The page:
The Economist: Africa and China: More than minerals — Chinese are coming to Africa in ever greater numbers and finding it a comfortable place to visit, work in and trade. A growing number of Africans are also saying the Chinese create jobs, transfer skills and spend money in local economies. Until recently China concentrated on a few big resource-rich countries, including Algeria, Nigeria, South Africa, Sudan and Zambia. But places like Ethiopia and Congo, where minerals are scarce or hard to extract, are now getting more attention, not least as more Chinese businesses branch out into non-resource sectors. Only in Africa’s largest economies has China become less popular, where it is increasingly seen as a competitor.
AllAfrica: World Water Day – Is the Glass Half Full or Half Empty? – Today we celebrate the fact that almost two-thirds of people on the African continent have gained access to water. Water means far more than what we drink and how we wash. It powers economies; it is the lifeblood of communities; it can bind countries together, it can force them apart. There is more than enough water in Africa. The immediate task is to source it, and the next task is to work better together to use it – not just to meet the basic needs of millions, but to power and empower societies and economies at large. Only by working together have we come this far, and only by working together can we go even further. (Donald Kaberuka).
FT: Opinion: Consign TB tragedy of ‘La bohème’ finally to history — Nearly 9 million people had tuberculosis in 2011, and about 3 million of those were left undiagnosed, without effective treatment. Many countries with growing TB epidemics do not yet recognise the threat. New and potent strains of TB are emerging that are resistant to available antibiotics, which pose a stark challenge to global health practitioners. With the decline in new TB cases globally over the past few years been just 2 per cent per year, it is up to us if we want future generations to view the tragedy of “La bohème” as a quaint throwback to a bygone era, or if it will be a painful reflection on a contemporary predicament. (Mark Dybul and Lucica Ditiu)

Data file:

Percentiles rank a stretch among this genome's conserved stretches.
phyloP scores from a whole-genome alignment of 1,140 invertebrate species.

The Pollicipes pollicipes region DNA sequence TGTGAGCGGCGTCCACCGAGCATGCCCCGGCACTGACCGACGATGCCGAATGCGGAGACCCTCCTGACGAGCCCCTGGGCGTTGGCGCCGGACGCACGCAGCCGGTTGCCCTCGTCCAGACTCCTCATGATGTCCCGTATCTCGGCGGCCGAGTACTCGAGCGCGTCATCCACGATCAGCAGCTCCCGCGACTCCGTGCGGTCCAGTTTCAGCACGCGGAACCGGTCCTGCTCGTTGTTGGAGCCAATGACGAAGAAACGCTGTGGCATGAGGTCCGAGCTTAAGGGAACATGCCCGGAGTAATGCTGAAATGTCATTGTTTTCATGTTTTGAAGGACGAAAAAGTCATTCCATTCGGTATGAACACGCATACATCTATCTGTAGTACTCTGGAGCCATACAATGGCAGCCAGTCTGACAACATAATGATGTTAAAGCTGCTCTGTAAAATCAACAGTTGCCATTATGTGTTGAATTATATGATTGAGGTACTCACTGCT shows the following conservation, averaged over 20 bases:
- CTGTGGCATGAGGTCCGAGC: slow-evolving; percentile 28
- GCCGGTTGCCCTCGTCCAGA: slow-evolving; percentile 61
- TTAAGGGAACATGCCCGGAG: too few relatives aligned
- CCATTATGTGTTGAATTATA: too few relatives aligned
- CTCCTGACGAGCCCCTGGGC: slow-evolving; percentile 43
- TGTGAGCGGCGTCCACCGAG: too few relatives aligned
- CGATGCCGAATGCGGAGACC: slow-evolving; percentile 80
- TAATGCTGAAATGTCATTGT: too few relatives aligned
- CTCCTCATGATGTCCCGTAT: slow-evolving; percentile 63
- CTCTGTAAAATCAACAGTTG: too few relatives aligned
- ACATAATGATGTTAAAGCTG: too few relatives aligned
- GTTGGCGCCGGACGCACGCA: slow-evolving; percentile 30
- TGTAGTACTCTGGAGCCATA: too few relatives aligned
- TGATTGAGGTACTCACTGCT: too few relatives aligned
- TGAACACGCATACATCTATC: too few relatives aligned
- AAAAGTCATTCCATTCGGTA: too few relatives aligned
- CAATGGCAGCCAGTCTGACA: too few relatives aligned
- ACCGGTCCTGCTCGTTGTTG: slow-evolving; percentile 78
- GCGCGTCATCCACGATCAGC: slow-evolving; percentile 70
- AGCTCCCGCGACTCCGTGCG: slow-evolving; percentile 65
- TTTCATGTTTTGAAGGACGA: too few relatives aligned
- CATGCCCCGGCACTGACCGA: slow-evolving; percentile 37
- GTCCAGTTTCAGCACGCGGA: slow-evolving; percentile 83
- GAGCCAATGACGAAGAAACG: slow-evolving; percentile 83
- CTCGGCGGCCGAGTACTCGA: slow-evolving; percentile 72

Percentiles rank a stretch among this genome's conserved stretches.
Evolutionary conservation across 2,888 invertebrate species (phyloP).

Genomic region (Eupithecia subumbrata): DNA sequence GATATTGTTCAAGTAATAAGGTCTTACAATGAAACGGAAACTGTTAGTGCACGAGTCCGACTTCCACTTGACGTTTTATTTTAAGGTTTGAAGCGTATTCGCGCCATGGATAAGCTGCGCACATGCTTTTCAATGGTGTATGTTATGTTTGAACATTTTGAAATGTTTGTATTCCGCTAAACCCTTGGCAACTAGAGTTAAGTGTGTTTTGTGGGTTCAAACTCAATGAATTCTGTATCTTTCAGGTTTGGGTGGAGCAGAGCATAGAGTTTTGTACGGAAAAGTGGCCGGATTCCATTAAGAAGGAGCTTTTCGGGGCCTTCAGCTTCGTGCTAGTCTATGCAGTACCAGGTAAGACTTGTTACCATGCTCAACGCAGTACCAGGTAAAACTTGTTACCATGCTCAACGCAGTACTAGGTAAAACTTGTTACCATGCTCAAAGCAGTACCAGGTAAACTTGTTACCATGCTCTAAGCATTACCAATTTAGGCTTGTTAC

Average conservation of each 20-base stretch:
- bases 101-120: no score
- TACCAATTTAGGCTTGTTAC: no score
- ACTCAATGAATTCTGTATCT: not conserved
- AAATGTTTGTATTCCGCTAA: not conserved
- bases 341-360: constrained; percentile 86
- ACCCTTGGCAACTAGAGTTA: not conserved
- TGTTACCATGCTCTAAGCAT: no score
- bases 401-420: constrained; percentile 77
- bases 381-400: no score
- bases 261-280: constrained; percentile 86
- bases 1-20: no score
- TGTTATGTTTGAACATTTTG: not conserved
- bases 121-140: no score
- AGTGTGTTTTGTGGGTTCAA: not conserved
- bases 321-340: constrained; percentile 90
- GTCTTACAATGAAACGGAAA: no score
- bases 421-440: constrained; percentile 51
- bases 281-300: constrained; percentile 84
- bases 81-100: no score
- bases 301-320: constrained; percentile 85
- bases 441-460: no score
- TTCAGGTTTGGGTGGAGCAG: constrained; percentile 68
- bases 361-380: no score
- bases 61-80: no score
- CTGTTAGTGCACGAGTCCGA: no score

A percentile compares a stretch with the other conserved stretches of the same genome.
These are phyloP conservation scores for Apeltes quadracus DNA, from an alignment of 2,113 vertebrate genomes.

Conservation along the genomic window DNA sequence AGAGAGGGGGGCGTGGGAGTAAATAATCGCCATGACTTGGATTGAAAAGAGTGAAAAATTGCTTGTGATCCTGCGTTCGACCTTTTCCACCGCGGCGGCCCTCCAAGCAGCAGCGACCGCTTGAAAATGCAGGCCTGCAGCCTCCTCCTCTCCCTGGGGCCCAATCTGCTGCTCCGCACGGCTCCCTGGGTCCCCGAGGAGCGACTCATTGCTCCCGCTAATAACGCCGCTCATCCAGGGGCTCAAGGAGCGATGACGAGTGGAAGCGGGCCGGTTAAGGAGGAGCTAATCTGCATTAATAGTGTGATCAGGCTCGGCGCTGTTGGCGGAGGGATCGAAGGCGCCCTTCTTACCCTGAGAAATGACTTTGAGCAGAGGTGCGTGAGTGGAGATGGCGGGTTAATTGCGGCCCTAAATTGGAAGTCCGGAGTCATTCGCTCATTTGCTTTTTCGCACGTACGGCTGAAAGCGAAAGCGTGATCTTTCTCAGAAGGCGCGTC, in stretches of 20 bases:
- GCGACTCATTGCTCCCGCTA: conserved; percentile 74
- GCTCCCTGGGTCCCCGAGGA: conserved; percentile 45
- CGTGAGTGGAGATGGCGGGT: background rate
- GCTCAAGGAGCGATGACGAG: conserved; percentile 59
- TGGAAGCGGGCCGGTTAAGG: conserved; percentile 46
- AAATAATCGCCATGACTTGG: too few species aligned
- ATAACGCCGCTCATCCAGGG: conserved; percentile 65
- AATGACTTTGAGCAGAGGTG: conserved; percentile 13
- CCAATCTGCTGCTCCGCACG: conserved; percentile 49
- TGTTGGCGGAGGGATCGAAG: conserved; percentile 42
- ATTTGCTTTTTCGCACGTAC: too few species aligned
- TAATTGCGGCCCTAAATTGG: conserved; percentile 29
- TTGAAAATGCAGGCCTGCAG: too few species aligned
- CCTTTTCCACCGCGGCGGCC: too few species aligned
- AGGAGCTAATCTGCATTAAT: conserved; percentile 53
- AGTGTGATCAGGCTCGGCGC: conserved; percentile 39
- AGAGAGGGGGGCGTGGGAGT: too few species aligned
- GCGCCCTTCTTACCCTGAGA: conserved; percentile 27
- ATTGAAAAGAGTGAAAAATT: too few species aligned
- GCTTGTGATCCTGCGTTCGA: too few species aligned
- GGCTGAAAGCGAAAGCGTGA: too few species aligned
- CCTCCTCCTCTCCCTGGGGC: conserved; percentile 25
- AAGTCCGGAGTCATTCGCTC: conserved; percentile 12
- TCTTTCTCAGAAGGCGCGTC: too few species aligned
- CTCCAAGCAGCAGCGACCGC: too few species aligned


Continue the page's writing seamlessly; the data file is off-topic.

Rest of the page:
Devex: A sneak peek into post-2015 agenda priorities — In the United Nations’ first wave of global consultations, some priorities have emerged as post-2015 development goals. Among the priorities is the need for a universal agenda to address challenges such as environmental degradation, unemployment and violence. The progress on the Millennium Development Goals should also be accelerated and adapted to contemporary challenges, such as growing inequalities within countries and the impact of globalization. A U.N. Development Program press release said U.N. teams in the member states have ensured that groups typically silent in global processes could participate in the consultations and make their voices heard on what they believe are priorities for their communities’ development. (Johanna Morden)